PUBLIC sector doctors who deliver babies need not fret about a lack of insurance protection against lawsuits after they retire, despite a change that had left them vulnerable.
The Ministry of Health (MOH) said it will continue to provide these doctors with full coverage even after they retire.
An MOH spokesman told The Straits Times last week: "The public hospitals are committed to covering their retiring obstetricians but will require time to sort out the details and other issues. This has been communicated to their obstetricians."
The issues include what happens should the obstetrician move to the private sector instead of working until retirement in public hospitals.
Of the 311 obstetricians here, 91 work in public hospitals, with more than 200 in private practice.
Many of these doctors had expressed worry after The Straits Times reported in February that the London-based Medical Protection Society (MPS), which provides insurance coverage for most obstetricians here, was changing the way it protects these doctors, starting this month.
With the change, obstetricians are now covered by the MPS only for incidents reported while they are members.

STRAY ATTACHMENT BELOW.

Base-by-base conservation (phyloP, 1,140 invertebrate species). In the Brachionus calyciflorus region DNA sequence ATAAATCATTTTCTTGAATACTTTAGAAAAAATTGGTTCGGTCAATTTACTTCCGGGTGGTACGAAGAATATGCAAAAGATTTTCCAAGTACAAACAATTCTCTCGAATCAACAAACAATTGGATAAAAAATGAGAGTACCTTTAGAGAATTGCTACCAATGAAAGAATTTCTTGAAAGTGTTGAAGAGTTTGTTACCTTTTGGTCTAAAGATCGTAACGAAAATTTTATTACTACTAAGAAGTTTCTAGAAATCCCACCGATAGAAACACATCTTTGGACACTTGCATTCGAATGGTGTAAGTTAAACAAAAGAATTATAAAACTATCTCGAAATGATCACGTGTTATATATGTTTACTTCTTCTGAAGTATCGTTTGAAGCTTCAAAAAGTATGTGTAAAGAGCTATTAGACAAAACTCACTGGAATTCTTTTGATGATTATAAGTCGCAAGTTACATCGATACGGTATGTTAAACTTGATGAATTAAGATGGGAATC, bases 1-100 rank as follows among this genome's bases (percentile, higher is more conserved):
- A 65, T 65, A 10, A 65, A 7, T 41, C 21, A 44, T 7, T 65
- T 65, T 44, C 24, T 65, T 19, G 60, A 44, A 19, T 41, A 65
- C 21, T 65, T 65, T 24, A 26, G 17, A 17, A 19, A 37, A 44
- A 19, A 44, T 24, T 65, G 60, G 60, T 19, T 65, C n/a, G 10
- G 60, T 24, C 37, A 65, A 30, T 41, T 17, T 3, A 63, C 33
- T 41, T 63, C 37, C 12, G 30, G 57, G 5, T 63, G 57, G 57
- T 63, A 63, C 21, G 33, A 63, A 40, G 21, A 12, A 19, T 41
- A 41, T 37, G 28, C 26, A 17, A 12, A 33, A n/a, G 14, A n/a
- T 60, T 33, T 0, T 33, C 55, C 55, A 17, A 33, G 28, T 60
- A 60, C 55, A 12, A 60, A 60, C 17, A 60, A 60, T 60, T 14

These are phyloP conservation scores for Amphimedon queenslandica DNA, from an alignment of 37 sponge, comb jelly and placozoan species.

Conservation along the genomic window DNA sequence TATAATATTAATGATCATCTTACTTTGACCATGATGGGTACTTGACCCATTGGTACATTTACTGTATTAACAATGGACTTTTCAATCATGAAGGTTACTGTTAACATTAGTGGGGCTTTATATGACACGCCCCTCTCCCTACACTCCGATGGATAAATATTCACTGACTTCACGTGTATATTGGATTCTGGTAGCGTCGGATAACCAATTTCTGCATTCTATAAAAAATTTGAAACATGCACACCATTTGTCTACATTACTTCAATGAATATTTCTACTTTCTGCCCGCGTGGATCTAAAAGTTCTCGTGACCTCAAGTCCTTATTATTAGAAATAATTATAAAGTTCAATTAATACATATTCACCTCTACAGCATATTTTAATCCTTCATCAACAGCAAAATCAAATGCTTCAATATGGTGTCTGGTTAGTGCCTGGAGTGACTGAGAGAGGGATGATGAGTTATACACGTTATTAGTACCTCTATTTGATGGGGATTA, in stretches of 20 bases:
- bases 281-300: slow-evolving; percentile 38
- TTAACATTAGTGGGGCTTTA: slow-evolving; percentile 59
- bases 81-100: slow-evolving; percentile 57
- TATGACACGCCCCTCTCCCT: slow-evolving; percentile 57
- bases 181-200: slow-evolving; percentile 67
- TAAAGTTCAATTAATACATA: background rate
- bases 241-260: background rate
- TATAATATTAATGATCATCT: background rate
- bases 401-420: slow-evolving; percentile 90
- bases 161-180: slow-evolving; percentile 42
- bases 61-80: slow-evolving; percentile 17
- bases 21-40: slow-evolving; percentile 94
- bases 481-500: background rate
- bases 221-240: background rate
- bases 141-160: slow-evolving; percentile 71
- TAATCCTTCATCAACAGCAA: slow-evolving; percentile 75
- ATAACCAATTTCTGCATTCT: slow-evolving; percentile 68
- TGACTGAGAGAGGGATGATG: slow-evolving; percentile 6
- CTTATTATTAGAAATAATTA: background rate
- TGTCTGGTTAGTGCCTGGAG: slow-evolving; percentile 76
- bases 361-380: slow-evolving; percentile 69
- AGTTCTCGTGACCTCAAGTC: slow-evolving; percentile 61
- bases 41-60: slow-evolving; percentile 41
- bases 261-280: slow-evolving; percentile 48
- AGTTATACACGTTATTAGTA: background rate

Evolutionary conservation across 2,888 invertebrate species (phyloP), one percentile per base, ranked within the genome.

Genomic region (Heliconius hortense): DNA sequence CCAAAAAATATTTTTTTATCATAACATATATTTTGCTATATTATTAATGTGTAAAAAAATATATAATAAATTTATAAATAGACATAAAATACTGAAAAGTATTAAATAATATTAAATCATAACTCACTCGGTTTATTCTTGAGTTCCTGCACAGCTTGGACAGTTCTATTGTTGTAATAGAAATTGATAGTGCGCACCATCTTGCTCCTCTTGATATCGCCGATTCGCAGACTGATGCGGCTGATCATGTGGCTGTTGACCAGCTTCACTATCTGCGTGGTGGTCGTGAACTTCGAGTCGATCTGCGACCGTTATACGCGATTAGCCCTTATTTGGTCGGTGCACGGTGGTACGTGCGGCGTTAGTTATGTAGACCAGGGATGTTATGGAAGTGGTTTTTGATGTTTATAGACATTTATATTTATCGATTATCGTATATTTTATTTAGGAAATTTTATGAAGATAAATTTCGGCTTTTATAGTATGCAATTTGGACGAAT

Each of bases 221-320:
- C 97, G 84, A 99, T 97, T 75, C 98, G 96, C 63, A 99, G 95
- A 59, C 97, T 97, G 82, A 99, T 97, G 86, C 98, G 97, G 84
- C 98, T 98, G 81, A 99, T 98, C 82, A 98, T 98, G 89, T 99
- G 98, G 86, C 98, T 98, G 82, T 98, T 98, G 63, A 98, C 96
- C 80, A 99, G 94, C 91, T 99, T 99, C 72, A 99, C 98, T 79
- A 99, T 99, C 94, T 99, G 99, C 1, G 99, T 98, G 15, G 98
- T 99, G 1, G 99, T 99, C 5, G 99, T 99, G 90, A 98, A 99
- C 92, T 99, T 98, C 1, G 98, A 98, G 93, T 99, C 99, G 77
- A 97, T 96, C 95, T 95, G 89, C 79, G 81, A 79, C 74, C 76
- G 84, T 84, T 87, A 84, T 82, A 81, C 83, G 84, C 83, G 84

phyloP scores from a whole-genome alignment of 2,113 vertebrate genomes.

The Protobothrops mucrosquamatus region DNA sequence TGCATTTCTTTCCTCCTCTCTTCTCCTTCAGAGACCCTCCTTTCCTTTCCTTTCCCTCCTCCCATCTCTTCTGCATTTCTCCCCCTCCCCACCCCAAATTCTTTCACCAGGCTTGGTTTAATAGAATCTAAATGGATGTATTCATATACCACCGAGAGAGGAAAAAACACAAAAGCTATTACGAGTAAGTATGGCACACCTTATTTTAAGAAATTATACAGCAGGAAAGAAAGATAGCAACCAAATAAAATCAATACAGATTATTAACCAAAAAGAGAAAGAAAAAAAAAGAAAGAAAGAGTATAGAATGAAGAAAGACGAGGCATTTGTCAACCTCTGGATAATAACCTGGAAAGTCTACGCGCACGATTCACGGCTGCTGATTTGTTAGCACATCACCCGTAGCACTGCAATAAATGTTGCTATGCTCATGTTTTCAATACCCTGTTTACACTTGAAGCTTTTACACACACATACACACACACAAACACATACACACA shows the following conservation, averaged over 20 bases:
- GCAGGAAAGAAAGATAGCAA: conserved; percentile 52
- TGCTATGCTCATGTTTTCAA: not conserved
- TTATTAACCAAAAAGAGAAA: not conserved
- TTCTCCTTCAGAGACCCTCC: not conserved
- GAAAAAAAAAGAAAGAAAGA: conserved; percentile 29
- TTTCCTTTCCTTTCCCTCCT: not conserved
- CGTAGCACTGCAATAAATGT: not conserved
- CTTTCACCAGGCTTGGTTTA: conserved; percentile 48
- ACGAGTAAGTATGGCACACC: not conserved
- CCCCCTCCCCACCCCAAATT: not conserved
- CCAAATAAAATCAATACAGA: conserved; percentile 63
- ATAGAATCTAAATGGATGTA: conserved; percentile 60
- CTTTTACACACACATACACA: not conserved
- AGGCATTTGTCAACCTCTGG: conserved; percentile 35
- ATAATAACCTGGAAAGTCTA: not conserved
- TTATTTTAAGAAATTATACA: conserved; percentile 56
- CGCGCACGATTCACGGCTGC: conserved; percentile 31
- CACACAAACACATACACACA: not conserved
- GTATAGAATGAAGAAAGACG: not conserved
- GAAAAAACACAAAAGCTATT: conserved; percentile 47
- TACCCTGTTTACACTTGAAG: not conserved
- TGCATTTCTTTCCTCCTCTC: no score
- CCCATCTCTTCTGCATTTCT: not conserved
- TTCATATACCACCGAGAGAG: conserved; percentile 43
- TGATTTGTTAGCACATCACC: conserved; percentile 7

As most usually stop subscribing to the MPS on retirement, this leaves them with no insurance protection if they are sued after retirement.
This is a risk, given that babies have 24 years from the time they are born to lodge a complaint against their doctor.
While such cases are rare, they can cost a doctor millions of dollars if he loses the lawsuit. Even an unsuccessful suit can set the doctor back by tens of thousands of dollars in legal fees.
The MPS, whose change of policy also affects obstetricians in other countries, has offered five years of post-retirement coverage for no higher than 1.75 times the highest annual subscription they have paid - which currently stands at $36,000.
But some obstetricians are concerned about whether the not-for-profit society will continue covering them, and at what cost, for the next 18 years or so.
Meanwhile, in response to the change, some obstetricians have raised their fees, from a few hundred to several thousand dollars, while others have switched their insurance coverage to NTUC Income from the MPS.
Several older private practice obstetricians, in their 60s and even early 70s, have opted to call it a day, raising concerns about whether there will be enough such doctors here.
In response, the MOH spokesman said that obstetrics is the third-largest speciality here, so there are enough doctors "to take on the load of retiring obstetricians".
She added: "We also have a significant number of trained registered midwives - 1,337 in total, with 572 working in the public sector as of Dec 31, 2014 - to enable continued access to obstetric services by the public."
This article was first published on Apr 13, 2015.
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